Uighurs marking 'independence day' call for international help

Activists want the US and Muslim countries to apply pressure on China to end its persecution of Turkic Muslim minority.

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    November 12 marks the establishment of two short-lived independent Uighur states in 1933 and 1944 [Shafik Mandhai/Al Jazeera]
    November 12 marks the establishment of two short-lived independent Uighur states in 1933 and 1944 [Shafik Mandhai/Al Jazeera]

    Washington, DC - Uighur activists in the US marked their community's "independence day" with a protest and march in the US capital on Tuesday.

    November 12 is the 74th and 85th anniversary of two short-lived Uighur republics, known as East Turkestan, which were established in territory that is now part of China.

    Those present at the event organised by the East Turkistan National Awakening Movement included Rebiya Kadeer, one of the world's most prominent Uighur exiles and the former president of the World Uyghur Congress. 

    Carrying both the US and the East Turkestan independence flags, activists outside the White House called on the US to pressure China into stopping its persecution of the Muslim minority.

    Though reports of abuse against the Uighurs date back more than a decade, the past year has seen an intensification in the persecution of the Turkic-speaking minority.

    The UN has criticised China for holding around one million Muslims in internment camps where they are subject to political and cultural indoctrination. In a report it said around two million people had passed through the camps at some point.

    China is also accused of forcing the Uighurs to renounce their Islamic beliefs and drop cultural markers that make them distinct from the country's ethnic Han majority.

    Chinese authorities have banned Ramadan fasting, as well as Quran classes for young children.

    American-Uighur Aydin Anwar told Al Jazeera that China was attempting to "wipe out" the Uighur identity.

    "China has put at least three million people in concentration camps," she said, adding, "In these camps they're forced to renounce Islam, adopt atheism, and pledge allegiance to the Chinese state."

    Turning to the crowd chanting behind her, Anwar said all of those present had at least one relative being held in the camps. 

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    "My aunt's husband has more than 70 relatives in camps and prisons, and one of them actually got killed through lethal injection in the camps.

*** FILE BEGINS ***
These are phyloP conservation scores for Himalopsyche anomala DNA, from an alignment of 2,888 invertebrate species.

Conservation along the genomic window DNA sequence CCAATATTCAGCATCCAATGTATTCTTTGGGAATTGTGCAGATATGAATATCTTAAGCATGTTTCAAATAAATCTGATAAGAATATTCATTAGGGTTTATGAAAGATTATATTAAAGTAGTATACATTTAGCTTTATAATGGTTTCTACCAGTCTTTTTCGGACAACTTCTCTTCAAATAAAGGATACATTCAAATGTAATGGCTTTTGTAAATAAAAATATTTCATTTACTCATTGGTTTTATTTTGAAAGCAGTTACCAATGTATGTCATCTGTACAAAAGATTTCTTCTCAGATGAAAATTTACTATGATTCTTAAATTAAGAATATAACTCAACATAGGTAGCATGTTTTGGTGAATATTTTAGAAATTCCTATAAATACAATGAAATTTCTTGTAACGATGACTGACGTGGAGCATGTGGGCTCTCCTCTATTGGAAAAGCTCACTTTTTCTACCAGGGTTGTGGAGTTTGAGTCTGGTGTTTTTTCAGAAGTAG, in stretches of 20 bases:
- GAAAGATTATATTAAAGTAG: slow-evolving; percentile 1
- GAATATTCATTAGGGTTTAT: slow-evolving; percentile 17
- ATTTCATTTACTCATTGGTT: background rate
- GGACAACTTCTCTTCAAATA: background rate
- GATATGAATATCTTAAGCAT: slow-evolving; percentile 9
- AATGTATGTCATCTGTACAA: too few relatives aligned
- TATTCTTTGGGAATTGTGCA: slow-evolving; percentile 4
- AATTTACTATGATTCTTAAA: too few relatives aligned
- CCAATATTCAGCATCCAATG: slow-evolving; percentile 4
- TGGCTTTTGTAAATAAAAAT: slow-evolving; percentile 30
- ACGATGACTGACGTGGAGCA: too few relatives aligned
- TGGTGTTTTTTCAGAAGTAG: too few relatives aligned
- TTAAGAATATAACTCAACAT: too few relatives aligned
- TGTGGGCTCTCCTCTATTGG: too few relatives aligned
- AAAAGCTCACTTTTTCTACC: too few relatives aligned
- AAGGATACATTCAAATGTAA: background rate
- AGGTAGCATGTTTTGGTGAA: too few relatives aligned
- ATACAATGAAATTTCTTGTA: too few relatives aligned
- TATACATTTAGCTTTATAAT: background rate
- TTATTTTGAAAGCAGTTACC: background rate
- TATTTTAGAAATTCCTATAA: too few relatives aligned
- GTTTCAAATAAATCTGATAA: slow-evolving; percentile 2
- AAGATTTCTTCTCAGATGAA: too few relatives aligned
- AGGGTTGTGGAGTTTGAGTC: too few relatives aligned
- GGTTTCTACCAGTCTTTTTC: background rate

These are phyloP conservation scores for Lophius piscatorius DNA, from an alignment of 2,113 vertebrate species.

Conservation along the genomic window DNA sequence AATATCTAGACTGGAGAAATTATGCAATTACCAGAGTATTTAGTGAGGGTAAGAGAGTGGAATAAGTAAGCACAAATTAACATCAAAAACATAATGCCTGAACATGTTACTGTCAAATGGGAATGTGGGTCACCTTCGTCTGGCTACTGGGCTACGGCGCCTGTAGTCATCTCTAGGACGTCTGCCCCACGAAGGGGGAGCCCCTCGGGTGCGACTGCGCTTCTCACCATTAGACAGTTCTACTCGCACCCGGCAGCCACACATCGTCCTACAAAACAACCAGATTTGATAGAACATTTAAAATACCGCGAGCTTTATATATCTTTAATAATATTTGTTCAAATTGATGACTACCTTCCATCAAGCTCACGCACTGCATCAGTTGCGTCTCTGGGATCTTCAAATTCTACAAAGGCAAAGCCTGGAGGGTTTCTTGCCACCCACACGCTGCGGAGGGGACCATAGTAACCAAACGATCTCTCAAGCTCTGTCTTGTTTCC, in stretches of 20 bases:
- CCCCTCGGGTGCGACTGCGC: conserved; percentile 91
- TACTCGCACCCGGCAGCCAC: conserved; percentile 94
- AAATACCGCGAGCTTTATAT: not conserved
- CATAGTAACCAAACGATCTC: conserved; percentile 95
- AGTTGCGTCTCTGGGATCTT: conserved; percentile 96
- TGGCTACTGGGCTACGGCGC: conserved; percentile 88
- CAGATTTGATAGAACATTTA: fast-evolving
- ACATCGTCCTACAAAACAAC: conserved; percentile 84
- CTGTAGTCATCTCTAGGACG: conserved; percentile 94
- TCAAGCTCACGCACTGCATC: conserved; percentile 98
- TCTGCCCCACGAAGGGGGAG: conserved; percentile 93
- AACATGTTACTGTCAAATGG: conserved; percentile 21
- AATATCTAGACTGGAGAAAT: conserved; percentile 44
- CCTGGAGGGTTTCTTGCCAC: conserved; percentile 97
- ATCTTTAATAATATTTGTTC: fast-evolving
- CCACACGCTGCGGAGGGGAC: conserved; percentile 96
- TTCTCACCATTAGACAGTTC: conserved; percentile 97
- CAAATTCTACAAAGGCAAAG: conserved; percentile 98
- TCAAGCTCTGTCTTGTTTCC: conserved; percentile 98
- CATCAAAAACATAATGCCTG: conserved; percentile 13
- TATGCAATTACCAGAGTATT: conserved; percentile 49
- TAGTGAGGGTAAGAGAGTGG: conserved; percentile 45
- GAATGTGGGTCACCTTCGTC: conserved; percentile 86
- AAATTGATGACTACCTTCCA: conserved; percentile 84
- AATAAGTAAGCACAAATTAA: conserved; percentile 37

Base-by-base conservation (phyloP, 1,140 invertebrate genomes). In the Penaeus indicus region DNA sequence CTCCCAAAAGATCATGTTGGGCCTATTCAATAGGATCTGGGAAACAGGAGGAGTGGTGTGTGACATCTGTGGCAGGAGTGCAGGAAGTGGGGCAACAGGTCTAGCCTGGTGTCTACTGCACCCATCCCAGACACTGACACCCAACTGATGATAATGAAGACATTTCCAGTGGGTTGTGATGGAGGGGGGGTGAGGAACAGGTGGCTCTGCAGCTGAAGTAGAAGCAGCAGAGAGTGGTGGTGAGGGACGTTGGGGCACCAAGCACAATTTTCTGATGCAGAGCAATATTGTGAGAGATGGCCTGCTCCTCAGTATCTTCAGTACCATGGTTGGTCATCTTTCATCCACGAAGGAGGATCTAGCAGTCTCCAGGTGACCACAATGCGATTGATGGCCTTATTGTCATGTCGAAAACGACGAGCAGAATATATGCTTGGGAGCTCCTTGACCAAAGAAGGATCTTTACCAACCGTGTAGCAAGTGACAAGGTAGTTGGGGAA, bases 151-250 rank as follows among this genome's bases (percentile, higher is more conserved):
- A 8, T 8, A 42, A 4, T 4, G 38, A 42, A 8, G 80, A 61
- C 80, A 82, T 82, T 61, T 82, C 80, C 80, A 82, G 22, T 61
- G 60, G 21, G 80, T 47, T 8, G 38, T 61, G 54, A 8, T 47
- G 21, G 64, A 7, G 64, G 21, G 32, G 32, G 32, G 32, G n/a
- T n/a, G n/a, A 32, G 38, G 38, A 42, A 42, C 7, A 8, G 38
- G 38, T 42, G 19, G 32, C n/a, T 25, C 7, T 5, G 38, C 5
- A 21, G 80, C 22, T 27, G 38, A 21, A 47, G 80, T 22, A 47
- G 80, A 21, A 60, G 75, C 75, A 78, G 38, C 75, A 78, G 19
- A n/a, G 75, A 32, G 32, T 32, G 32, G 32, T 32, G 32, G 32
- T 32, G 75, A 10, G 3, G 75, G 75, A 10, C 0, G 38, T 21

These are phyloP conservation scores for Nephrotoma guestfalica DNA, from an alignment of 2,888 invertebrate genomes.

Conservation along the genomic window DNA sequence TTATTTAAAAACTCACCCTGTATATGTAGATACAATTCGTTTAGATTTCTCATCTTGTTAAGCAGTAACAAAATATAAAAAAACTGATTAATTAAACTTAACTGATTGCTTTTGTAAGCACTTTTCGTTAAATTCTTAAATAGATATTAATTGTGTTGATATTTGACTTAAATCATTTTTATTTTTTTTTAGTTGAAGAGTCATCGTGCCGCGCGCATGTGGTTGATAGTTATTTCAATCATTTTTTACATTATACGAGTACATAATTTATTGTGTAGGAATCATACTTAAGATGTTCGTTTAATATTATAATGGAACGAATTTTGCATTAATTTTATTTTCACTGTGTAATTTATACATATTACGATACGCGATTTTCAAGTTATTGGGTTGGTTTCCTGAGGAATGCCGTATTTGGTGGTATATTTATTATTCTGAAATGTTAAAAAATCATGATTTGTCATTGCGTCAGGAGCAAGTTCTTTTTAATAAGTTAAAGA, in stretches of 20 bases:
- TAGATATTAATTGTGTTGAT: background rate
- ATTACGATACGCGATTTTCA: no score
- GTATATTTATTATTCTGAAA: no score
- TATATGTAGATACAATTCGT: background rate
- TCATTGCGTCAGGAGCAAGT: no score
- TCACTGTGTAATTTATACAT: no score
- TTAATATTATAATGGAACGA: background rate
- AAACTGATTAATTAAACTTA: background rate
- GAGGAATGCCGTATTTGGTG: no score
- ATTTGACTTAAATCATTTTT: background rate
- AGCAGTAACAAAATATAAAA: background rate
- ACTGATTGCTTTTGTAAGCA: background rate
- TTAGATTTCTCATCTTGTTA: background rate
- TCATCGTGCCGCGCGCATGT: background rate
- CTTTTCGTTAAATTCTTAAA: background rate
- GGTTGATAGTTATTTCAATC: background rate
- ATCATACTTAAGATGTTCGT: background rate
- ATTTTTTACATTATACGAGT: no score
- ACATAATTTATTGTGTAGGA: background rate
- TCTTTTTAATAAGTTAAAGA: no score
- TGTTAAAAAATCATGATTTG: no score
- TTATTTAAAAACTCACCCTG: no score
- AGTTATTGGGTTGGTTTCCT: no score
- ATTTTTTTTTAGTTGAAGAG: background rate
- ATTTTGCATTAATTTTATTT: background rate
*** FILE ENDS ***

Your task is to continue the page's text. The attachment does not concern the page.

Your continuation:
"Even outside these camps life is no better. Practicing Islam is completely forbidden; praying, fasting, wearing a beard, wearing a hijab ... even naming your baby with an Islamic name." 

    More than a million Uighurs are believed to be held in Chinese internment camps [Shafik Mandhai/Al Jazeera]

    When asked for comment, a spokesperson at the Chinese Embassy in Washington, DC directed Al Jazeera to a state media interview with Shohrat Zakir, the chairman of the Xinjiang government.

    In the article, Zakir seeks to place China's treatment of the Uighurs in line with the wider international "War on Terrorism".

    He further described the camps as "vocational training institutions" aimed at, "learning the country's common language, legal knowledge, vocational skills, along with de-extremisation education, as the main content, with achieving employment as the key direction. "

    Relatives imprisoned

    Bilal Ibrahim Turkistani claimed asylum in the US in 2011 after securing a visa to enter for a conference organised by Uighur exiles. He told Al Jazeera that the US was one of the few supporters of the Uighur cause and that he hoped legislators would increase support for the Uighur people.

    "We're asking politicians to take action in Congress, to not abandon us," he said.

    The Uighur cause has drawn backing from senior US officials.

    Vice President Mike Pence condemned China for its abuses against Muslims and other minorities, as did Nikki Haley, the former US ambassador to the UN.

    Republican Senator Marco Rubio has also lobbied the US State Department to take action against China for its abuses against the Uighurs and described Beijing's behaviour as "sick".  

    China depends on its trade and countries, including the US, need to impose the economic pressure necessary to stop it from furthering this oppression

    Omar Suleiman, Muslim Scholar

    Those present at the gathering said countries were reluctant to speak out due to China's expansive economic effect.

    There was a particular anger targeted at Muslim states for their seemingly timid response to reports of China's oppression of the Uighurs.

    American Muslim scholar, Omar Suleiman, described the Muslim world's response to the Uighur's plight as "complete abandonment".

    "They're ironically being tortured for being too Muslim by China while the Muslim world seems to not see them as Muslim enough to fight for," he told Al Jazeera. 

    "China depends on its trade and countries, including the US, need to impose the economic pressure necessary to stop it from furthering this oppression." 

    Uighur protesters in Washington, DC [Shafik Mandhai/Al Jazeera]

    SOURCE: Al Jazeera News